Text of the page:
1.) ‘I Put A Spell On You’ by Screamin J Hawkins (At Home with Screamin Jay Hawkins, 1956)
Start this one around 1:40 – the only soundcloud track of this song I could find was part of a radio show.I always find myself coming back to this Screamin J Hawkins tune. It is hands down the best vocal performance recording I’ve ever heard. I love that he recorded it completely wasted which resulted in this song having no inhibitions, just primitive and pure, raw emotion.
Hot tip: There is only one cover of it worth listening to and that’s Nina Simone’s version.
2.) ‘Dead Radio’ by Rowland S. Howard (Teenage Snuff Film, 1999)
The opening lines of this song alone are enough to express my love for Rowland S Howard’s music.
My first introduction to his music was around 2011 when I saw the documentary on his life “Autoluminescent”. I was instantly moved by his unique approach to guitar playing, and his dark but romantic persona. There is a distinctive atmosphere that is generated from Rowland’s music. It swallows you up while highlighting the essentials of human existence. From the early nerve-jangling wails of feedback heard in The Birthday Party to his tender, solo records decades later, Rowland had a constant thirst for exploration allowing him to find his own unique sound and artistic vision.
3.) ‘Black Is The Colour (Of My True Love’s Hair)’ by Nina Simone (Nina Simone at Town Hall, 1959)
This performance is utterly mesmerising and chills me to the bone. As with every song, Nina effortlessly breathes wisdom into every phrase, weaving a seductive spelll, offering us deliverence. This song epitomises her brilliance for musical storytelling and power to induce exaltation. Nina sings and her emotions are sent resonating into the ether.
4.) ‘Shut Up’ by Savages (Silence Yourself, 2012)
This was the first Savages song I ever heard so I thought it would be a good one to include. Last year I saw them live in Brighton and I was literally blown away by the sheer force of their conviction. A band with true intent and a sound that expands every orface of space. Savages create a magnetic field that sucks you in, urging you towards revolt. ‘Silence Yourself’ is quintessential listening from one of the best bands around right now. World class.
5.) ‘Kollaps’ by Einstürzende Neubauten (Kollaps, 1981)
This West Berlin, early industrial band are not for the faint of heart, which is why I’ve chosen ‘Kollaps’, a track from their first album of the same name. Einstürzende Neubauten in their most authentic form; primitive, radical and extreme and featuring a hash of self made instruments from music machines to scrap metal plates. This is one of the only bands to ever terrify & gladden me at the same time. Madman Blixa Bargeld (otherwsie known for his efforts in Nick Cave and the Bad Seeds) leads the band with anarchic shrieks above unrelenting harmonic and rhythmic repetitions. This is the soundtrack to the apocolypse, music intended to pulverise the listener.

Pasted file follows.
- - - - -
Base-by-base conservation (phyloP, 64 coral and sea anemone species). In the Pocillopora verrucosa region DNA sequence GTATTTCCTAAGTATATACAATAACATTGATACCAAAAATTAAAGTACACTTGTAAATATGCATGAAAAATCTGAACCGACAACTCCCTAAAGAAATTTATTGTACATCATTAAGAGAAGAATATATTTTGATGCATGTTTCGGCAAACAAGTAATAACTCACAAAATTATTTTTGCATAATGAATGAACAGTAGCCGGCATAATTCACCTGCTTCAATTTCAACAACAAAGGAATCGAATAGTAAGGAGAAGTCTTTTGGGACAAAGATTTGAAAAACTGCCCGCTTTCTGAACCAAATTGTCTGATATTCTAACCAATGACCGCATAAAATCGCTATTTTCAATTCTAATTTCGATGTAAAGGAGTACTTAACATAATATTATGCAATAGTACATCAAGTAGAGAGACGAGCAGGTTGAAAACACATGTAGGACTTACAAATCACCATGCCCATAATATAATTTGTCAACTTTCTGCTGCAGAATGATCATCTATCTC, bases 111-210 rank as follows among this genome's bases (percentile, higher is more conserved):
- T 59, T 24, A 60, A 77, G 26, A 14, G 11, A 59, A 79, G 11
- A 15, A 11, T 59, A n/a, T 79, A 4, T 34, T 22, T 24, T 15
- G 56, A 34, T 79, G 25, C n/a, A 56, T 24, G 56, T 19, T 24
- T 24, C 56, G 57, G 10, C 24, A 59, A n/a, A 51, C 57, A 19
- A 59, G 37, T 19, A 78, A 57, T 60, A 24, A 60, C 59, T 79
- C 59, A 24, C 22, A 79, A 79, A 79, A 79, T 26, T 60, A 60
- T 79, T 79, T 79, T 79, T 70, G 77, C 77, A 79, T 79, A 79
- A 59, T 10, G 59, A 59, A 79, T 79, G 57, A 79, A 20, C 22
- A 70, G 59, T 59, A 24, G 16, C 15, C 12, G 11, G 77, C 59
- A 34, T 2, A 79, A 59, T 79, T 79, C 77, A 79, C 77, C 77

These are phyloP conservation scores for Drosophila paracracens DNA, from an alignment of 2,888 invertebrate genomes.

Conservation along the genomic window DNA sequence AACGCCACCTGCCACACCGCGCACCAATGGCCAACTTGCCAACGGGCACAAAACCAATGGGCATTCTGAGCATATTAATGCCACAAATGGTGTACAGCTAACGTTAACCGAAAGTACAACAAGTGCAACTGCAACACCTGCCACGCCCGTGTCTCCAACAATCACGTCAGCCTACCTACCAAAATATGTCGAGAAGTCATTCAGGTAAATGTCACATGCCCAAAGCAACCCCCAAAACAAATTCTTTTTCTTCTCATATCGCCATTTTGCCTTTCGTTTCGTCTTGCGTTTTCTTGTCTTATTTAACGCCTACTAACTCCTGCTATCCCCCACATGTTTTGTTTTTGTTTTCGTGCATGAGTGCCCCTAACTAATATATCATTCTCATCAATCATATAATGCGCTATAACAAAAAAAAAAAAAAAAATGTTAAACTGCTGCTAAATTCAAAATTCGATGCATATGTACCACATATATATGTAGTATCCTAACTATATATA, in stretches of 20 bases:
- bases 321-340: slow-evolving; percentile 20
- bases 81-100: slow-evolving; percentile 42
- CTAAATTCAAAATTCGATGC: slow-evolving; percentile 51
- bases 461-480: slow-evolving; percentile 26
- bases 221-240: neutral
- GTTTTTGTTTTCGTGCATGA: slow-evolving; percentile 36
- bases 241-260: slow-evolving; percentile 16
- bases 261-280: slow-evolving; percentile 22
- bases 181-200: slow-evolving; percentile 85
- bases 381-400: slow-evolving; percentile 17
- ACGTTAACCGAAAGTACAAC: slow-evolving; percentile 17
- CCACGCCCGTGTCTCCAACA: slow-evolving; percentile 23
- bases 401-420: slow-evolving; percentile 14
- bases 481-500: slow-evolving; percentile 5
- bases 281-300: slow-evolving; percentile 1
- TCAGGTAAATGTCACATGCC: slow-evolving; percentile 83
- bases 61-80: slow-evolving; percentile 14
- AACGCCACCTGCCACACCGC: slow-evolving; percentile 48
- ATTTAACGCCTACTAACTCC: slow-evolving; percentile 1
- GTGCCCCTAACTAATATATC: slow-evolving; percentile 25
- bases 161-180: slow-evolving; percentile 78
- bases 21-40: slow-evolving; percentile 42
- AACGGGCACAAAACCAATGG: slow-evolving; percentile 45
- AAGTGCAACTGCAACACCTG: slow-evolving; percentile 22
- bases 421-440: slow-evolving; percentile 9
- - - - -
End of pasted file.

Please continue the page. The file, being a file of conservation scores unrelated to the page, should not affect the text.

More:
6.) ‘Walkin’ With The Beast’ by The Gun Club (B side of Fire of Love single 1982)
I’ve only recently started listening to The Gun Club and I actually prefer the LP version of this song from ‘The Las Vegas Story’ album. Any album dedicated to Deborah Harry wins my attention. The Gun Club are surprisingly underappreciated for a band that spawned a sound associated more immedietly with acts like The Velvet Underground. Their sound is a marriage of blues and punk music. An abounding catalogue of swamp rock beats and blazing slide guitar adorned with the crooning of Jeffery Lee Pierce. What more could you want?
7.) ‘My House’ by Mangelwurzel
Melbourne’s Mangelwurzel are a shit hot band. Live they are electrifying, blending a plethora of sounds to create a joyous form of mutant rock. Their songs are catchy, clamorous organisms souped up by lead singer Cosima’s vivacious prowess. They make you want to party. Mangelwurzel! When can I come to your house?
8.) ‘Biscuit’ by Portishead (Dummy, 1994)
‘Dummy’ is the kind of album that trancends time and space. Ten exeptional, fully formed songs and at the heart is Beth Gibbons’ ghostly compelling and soulfull wails of beaten down anguish. This song shows off a soiree of musical influences like blues, hip hop scratches, dub beats, re-sampling and reverb drenched 60’s guitar licks. Its the smoky ambience throughout the album that holds you ransom, demanding repeated listens until you’ve rid yourself of present distractions and are completely subdued.
9.) ‘Divinity’ by Kucka
Kucka is a Perth artist who’s new music I am constantly anticipating, probably because Laura Jane Lowther’s exploration of her sound is fresh and constantly evolving. Each new track moves into previously unheard territory. Divinity’s uniquness comes from Kucka’s signature off-kilter rhythms and otherworldly vocals but its the subject matter and fluidity of this song that make it a stand out for me. The soft bubbling electronics and entrancing vocals melt over slow paced dubby beats. To me the lyrics express an intimate affair with one’s own creativity and the accompanying video is just sublime.
10.) ‘The Words That Maketh Murder’ by PJ Harvey (Let England Shake, 2011)
If there is an album that wins most repeated plays by me it’s ‘Let England Shake’. PJ Harvey in her finest form. In January I had the pleasure of watching her record parts of her next album at Somerset House. What an experience. A tiny peek into the illustrious mind of an artist I truly admire. As heard in this song, throughout Let England Shake PJ Harvey narrates stories about the darkness of war, drenching them in ethereal sounds whilst dancing with musical complexities. A pure example of artistic vision. A monumental piece of work.
That brings me to the end of my mix. Hopefully you enjoyed it!